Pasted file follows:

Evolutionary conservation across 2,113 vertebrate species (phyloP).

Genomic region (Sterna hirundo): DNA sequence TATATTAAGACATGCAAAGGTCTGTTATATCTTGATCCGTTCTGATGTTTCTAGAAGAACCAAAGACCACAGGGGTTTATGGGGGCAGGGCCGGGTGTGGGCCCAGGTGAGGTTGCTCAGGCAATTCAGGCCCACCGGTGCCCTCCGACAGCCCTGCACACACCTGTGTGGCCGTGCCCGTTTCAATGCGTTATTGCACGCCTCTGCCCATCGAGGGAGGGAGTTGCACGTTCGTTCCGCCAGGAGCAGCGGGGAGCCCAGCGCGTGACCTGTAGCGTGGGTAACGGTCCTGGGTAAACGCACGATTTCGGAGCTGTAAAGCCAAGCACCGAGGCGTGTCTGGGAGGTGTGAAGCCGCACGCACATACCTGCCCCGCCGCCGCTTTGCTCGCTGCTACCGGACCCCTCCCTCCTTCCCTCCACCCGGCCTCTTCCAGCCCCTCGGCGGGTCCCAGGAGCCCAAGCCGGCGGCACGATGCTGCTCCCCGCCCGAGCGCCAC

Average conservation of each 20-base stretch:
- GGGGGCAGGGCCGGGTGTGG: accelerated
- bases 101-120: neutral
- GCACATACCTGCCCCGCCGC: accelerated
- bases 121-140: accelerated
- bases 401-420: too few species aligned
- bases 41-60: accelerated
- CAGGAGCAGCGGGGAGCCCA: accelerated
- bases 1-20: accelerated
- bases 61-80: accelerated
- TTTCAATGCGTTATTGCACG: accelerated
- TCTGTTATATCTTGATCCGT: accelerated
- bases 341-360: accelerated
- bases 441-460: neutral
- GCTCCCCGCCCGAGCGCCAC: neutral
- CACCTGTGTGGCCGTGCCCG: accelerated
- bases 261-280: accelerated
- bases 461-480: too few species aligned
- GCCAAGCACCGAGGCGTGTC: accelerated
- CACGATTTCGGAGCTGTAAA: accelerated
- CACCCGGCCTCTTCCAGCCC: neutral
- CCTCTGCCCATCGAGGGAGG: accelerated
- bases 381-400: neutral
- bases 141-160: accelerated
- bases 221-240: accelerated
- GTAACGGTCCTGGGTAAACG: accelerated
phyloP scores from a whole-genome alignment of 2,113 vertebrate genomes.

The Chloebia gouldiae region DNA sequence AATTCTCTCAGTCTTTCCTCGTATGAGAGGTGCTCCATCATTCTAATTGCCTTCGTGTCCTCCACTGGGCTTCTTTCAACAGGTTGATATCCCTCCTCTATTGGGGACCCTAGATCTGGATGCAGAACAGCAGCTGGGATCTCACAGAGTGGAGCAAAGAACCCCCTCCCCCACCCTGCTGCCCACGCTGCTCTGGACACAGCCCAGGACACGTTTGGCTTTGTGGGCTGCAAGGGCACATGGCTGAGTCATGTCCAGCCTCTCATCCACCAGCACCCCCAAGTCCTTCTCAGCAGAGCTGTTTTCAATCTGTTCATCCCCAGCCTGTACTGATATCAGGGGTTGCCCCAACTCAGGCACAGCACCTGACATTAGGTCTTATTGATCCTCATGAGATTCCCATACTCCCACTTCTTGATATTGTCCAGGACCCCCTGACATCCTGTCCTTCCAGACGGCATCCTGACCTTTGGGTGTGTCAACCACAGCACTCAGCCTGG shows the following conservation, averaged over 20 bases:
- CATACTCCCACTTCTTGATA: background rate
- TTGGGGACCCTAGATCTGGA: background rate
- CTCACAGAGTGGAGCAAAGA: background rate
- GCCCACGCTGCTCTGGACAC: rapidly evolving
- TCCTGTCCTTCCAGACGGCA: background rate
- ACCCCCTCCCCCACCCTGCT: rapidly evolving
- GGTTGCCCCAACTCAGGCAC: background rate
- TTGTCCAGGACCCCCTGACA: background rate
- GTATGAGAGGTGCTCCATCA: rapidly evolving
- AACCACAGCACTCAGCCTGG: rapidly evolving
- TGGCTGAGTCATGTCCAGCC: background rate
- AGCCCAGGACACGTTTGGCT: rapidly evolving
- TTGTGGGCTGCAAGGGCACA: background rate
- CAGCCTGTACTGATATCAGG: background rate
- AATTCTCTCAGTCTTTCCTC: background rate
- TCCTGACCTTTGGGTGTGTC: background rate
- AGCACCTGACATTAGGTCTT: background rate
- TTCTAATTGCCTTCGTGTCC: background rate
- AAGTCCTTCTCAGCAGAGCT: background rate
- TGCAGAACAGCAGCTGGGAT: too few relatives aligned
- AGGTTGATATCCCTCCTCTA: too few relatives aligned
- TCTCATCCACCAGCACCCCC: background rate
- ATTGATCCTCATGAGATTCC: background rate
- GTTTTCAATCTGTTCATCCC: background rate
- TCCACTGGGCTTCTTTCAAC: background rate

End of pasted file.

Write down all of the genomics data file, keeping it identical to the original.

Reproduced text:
Evolutionary conservation across 2,113 vertebrate species (phyloP).

Genomic region (Sterna hirundo): DNA sequence TATATTAAGACATGCAAAGGTCTGTTATATCTTGATCCGTTCTGATGTTTCTAGAAGAACCAAAGACCACAGGGGTTTATGGGGGCAGGGCCGGGTGTGGGCCCAGGTGAGGTTGCTCAGGCAATTCAGGCCCACCGGTGCCCTCCGACAGCCCTGCACACACCTGTGTGGCCGTGCCCGTTTCAATGCGTTATTGCACGCCTCTGCCCATCGAGGGAGGGAGTTGCACGTTCGTTCCGCCAGGAGCAGCGGGGAGCCCAGCGCGTGACCTGTAGCGTGGGTAACGGTCCTGGGTAAACGCACGATTTCGGAGCTGTAAAGCCAAGCACCGAGGCGTGTCTGGGAGGTGTGAAGCCGCACGCACATACCTGCCCCGCCGCCGCTTTGCTCGCTGCTACCGGACCCCTCCCTCCTTCCCTCCACCCGGCCTCTTCCAGCCCCTCGGCGGGTCCCAGGAGCCCAAGCCGGCGGCACGATGCTGCTCCCCGCCCGAGCGCCAC

Average conservation of each 20-base stretch:
- GGGGGCAGGGCCGGGTGTGG: accelerated
- bases 101-120: neutral
- GCACATACCTGCCCCGCCGC: accelerated
- bases 121-140: accelerated
- bases 401-420: too few species aligned
- bases 41-60: accelerated
- CAGGAGCAGCGGGGAGCCCA: accelerated
- bases 1-20: accelerated
- bases 61-80: accelerated
- TTTCAATGCGTTATTGCACG: accelerated
- TCTGTTATATCTTGATCCGT: accelerated
- bases 341-360: accelerated
- bases 441-460: neutral
- GCTCCCCGCCCGAGCGCCAC: neutral
- CACCTGTGTGGCCGTGCCCG: accelerated
- bases 261-280: accelerated
- bases 461-480: too few species aligned
- GCCAAGCACCGAGGCGTGTC: accelerated
- CACGATTTCGGAGCTGTAAA: accelerated
- CACCCGGCCTCTTCCAGCCC: neutral
- CCTCTGCCCATCGAGGGAGG: accelerated
- bases 381-400: neutral
- bases 141-160: accelerated
- bases 221-240: accelerated
- GTAACGGTCCTGGGTAAACG: accelerated
phyloP scores from a whole-genome alignment of 2,113 vertebrate genomes.

The Chloebia gouldiae region DNA sequence AATTCTCTCAGTCTTTCCTCGTATGAGAGGTGCTCCATCATTCTAATTGCCTTCGTGTCCTCCACTGGGCTTCTTTCAACAGGTTGATATCCCTCCTCTATTGGGGACCCTAGATCTGGATGCAGAACAGCAGCTGGGATCTCACAGAGTGGAGCAAAGAACCCCCTCCCCCACCCTGCTGCCCACGCTGCTCTGGACACAGCCCAGGACACGTTTGGCTTTGTGGGCTGCAAGGGCACATGGCTGAGTCATGTCCAGCCTCTCATCCACCAGCACCCCCAAGTCCTTCTCAGCAGAGCTGTTTTCAATCTGTTCATCCCCAGCCTGTACTGATATCAGGGGTTGCCCCAACTCAGGCACAGCACCTGACATTAGGTCTTATTGATCCTCATGAGATTCCCATACTCCCACTTCTTGATATTGTCCAGGACCCCCTGACATCCTGTCCTTCCAGACGGCATCCTGACCTTTGGGTGTGTCAACCACAGCACTCAGCCTGG shows the following conservation, averaged over 20 bases:
- CATACTCCCACTTCTTGATA: background rate
- TTGGGGACCCTAGATCTGGA: background rate
- CTCACAGAGTGGAGCAAAGA: background rate
- GCCCACGCTGCTCTGGACAC: rapidly evolving
- TCCTGTCCTTCCAGACGGCA: background rate
- ACCCCCTCCCCCACCCTGCT: rapidly evolving
- GGTTGCCCCAACTCAGGCAC: background rate
- TTGTCCAGGACCCCCTGACA: background rate
- GTATGAGAGGTGCTCCATCA: rapidly evolving
- AACCACAGCACTCAGCCTGG: rapidly evolving
- TGGCTGAGTCATGTCCAGCC: background rate
- AGCCCAGGACACGTTTGGCT: rapidly evolving
- TTGTGGGCTGCAAGGGCACA: background rate
- CAGCCTGTACTGATATCAGG: background rate
- AATTCTCTCAGTCTTTCCTC: background rate
- TCCTGACCTTTGGGTGTGTC: background rate
- AGCACCTGACATTAGGTCTT: background rate
- TTCTAATTGCCTTCGTGTCC: background rate
- AAGTCCTTCTCAGCAGAGCT: background rate
- TGCAGAACAGCAGCTGGGAT: too few relatives aligned
- AGGTTGATATCCCTCCTCTA: too few relatives aligned
- TCTCATCCACCAGCACCCCC: background rate
- ATTGATCCTCATGAGATTCC: background rate
- GTTTTCAATCTGTTCATCCC: background rate
- TCCACTGGGCTTCTTTCAAC: background rate